Thanks to Boochever, who grew up in Juneau (the setting for much of the book) and Roy Peratrovich Jr., the son of Elizabeth and her husband Roy, we now have an accurate historical account of Peratrovich’s life and legacy.

On February 16, 1945 Alaska’s Anti-Discrimination Act became law in what was then the territory of Alaska, a notable feat when we consider that it took nineteen more years for the U.S. Congress to pass the Civil Rights Act. While the work of Elizabeth and Roy Peratrovich, along with many others, was instrumental in creating change, Elizabeth’s eloquent speech before the Territorial Legislature was a decisive factor in striking this legal victory against discrimination. Boochever writes, “This book celebrates all their efforts by telling the story of a woman who exemplified courage and commitment throughout her life.”

Fighter in Velvet Gloves is published by Snowy Owl Books/University of Alaska Press for a teen audience “and their families.” Though the format of the book lacks the graphic sophistication that’s become prevalent among YA nonfiction produced by the Big Five publishers, Fighter is meticulously researched and respectfully written to honor the values of Tlingit traditions. The text includes Tlingit words and names, black-and-white photos, a timeline, bibliography, glossary, and notes by both authors. It sheds light on historical struggles for equality and justice that adults, as well as young people, may not be aware of. Fighter in Velvet Gloves may well inspire readers to make a difference, too.

$1 Coin Honoring
Elizabeth Peratrovich
Image: US Mint
In 2020 the U.S. Mint will issue a $1 coin with her image.
In 1988 the Alaska Legislature declared February 16 “Elizabeth Peratrovich Day” in honor of her accomplishments.

Thursday, June 28, 2018

How Did Raven Get That Crooked Nose?

How Raven Got His Crooked Nose: An Alaskan Dena’ina Fable is my new favorite Alaskan picture book. To begin with, it’s a Raven tale, complete with tomfoolery, transformation, and tricksterism. That’s a great start but the best news is that it’s wonderfully told by Barbara and Ethan Atwater, skillfully illustrated by Mindy Dwyer, and thoughtfully designed by the team at Alaska Northwest Books.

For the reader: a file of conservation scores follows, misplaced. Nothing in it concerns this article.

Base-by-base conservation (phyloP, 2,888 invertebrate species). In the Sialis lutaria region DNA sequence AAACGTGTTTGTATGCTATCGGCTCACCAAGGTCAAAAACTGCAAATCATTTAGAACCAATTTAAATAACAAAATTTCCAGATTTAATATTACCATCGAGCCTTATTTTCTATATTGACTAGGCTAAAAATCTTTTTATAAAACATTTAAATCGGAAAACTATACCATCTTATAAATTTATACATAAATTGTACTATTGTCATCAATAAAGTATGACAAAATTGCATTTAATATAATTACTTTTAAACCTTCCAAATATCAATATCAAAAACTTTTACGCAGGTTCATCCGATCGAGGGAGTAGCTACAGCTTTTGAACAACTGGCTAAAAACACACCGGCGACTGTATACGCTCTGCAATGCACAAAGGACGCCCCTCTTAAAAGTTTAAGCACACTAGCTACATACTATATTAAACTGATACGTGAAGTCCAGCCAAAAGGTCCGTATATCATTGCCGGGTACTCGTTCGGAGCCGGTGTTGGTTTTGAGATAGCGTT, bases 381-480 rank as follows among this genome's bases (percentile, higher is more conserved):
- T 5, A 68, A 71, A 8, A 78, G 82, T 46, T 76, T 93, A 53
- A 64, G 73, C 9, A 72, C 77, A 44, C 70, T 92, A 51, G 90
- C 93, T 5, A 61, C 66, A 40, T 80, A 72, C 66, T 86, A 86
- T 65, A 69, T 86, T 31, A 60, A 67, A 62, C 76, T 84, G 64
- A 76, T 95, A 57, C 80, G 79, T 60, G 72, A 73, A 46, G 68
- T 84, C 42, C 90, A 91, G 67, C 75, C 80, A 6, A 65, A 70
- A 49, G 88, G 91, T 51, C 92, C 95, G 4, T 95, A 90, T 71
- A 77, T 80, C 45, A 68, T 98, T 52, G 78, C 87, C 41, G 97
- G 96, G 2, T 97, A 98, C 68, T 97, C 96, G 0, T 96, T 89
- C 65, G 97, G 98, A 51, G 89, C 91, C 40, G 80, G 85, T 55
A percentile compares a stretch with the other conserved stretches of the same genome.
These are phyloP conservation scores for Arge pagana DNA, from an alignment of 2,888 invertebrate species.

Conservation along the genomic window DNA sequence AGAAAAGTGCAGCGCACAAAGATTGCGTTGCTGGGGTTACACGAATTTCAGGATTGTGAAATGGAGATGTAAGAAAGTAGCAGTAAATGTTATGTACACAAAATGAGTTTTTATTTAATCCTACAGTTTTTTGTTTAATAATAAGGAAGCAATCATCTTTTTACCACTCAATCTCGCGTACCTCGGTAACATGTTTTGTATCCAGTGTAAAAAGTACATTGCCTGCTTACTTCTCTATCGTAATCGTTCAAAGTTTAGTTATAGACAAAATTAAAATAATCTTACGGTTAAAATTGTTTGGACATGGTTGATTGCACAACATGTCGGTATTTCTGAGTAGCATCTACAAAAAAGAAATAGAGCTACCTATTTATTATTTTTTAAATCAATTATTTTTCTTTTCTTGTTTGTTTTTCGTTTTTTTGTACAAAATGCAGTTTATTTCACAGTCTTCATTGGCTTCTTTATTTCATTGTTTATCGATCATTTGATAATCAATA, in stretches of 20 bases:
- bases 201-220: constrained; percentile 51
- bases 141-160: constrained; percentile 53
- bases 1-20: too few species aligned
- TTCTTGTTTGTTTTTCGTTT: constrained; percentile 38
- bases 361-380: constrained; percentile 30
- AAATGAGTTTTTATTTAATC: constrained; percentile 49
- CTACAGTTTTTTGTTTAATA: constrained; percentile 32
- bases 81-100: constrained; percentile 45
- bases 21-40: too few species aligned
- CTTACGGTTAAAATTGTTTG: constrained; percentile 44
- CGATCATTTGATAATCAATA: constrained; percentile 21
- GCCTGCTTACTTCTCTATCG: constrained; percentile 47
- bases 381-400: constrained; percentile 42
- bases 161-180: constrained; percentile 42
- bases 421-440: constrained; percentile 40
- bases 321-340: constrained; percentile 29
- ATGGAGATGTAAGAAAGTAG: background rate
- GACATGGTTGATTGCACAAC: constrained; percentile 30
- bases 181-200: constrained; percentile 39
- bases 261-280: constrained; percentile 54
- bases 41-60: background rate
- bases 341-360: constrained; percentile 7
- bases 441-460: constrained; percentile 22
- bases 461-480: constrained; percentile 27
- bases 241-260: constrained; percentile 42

How Raven Got His Crooked Nose -- Cover

Put all together, the book’s creators have accomplished no easy task — a modern retelling of a traditional Dena'ina Athabascan tale that honors the story and makes it accessible to children both within and outside of the culture it comes from.

This is a teaching tale, as well as a story-within-a-story. Scenes with a modern-day Dena’ina Grandmother and Granddaughter working at typical subsistence activities (berry picking, harvesting salmon) alternate with the sukdu, or story, of how Raven’s nose became crooked. Artistic style and color palette help clarify the two. Dwyer’s illustrations skillfully weave back and forth between the Raven tale and the contemporary storytelling setting.

Grandmother and Granddaughter with blueberries

Scenes with Grandmother and Granddaughter are portrayed realistically, with a color palette taken from the natural word and art that bleeds to the edges of the page, while Raven’s world is shown with more stylized representation. Dwyer also employs frames to contain the Raven tale within the larger story and uses graphic novel-style techniques. Panels accelerate the sense of action and occasional first-person speech bubbles break the narrative in the same way an oral storyteller may interject as narrator or speak a character’s part.